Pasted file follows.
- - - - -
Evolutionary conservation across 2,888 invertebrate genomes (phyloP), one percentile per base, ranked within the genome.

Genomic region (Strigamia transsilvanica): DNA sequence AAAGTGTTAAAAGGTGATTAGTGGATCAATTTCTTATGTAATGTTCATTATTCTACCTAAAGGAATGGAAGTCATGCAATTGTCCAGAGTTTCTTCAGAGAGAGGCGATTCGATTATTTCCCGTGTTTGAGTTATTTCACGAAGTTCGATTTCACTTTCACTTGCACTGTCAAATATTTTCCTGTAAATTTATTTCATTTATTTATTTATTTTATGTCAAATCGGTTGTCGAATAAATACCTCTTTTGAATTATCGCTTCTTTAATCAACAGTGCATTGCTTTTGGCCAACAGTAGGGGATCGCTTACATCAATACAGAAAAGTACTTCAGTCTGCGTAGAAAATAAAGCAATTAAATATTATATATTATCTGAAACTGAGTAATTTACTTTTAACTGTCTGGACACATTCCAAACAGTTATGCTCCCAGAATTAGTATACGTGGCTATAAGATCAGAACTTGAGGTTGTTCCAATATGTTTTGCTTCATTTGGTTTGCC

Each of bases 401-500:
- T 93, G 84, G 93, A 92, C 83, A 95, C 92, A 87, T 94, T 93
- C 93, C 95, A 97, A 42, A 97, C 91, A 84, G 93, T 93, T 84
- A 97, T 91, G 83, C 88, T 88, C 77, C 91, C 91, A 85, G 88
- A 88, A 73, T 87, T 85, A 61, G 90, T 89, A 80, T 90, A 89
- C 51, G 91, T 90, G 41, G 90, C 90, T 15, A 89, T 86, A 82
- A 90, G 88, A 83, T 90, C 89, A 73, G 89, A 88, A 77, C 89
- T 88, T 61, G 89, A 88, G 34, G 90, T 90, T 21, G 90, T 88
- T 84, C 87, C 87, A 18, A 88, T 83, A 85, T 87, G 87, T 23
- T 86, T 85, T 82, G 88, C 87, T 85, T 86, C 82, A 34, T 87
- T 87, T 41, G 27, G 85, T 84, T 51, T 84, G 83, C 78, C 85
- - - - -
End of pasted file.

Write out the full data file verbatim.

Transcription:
Evolutionary conservation across 2,888 invertebrate genomes (phyloP), one percentile per base, ranked within the genome.

Genomic region (Strigamia transsilvanica): DNA sequence AAAGTGTTAAAAGGTGATTAGTGGATCAATTTCTTATGTAATGTTCATTATTCTACCTAAAGGAATGGAAGTCATGCAATTGTCCAGAGTTTCTTCAGAGAGAGGCGATTCGATTATTTCCCGTGTTTGAGTTATTTCACGAAGTTCGATTTCACTTTCACTTGCACTGTCAAATATTTTCCTGTAAATTTATTTCATTTATTTATTTATTTTATGTCAAATCGGTTGTCGAATAAATACCTCTTTTGAATTATCGCTTCTTTAATCAACAGTGCATTGCTTTTGGCCAACAGTAGGGGATCGCTTACATCAATACAGAAAAGTACTTCAGTCTGCGTAGAAAATAAAGCAATTAAATATTATATATTATCTGAAACTGAGTAATTTACTTTTAACTGTCTGGACACATTCCAAACAGTTATGCTCCCAGAATTAGTATACGTGGCTATAAGATCAGAACTTGAGGTTGTTCCAATATGTTTTGCTTCATTTGGTTTGCC

Each of bases 401-500:
- T 93, G 84, G 93, A 92, C 83, A 95, C 92, A 87, T 94, T 93
- C 93, C 95, A 97, A 42, A 97, C 91, A 84, G 93, T 93, T 84
- A 97, T 91, G 83, C 88, T 88, C 77, C 91, C 91, A 85, G 88
- A 88, A 73, T 87, T 85, A 61, G 90, T 89, A 80, T 90, A 89
- C 51, G 91, T 90, G 41, G 90, C 90, T 15, A 89, T 86, A 82
- A 90, G 88, A 83, T 90, C 89, A 73, G 89, A 88, A 77, C 89
- T 88, T 61, G 89, A 88, G 34, G 90, T 90, T 21, G 90, T 88
- T 84, C 87, C 87, A 18, A 88, T 83, A 85, T 87, G 87, T 23
- T 86, T 85, T 82, G 88, C 87, T 85, T 86, C 82, A 34, T 87
- T 87, T 41, G 27, G 85, T 84, T 51, T 84, G 83, C 78, C 85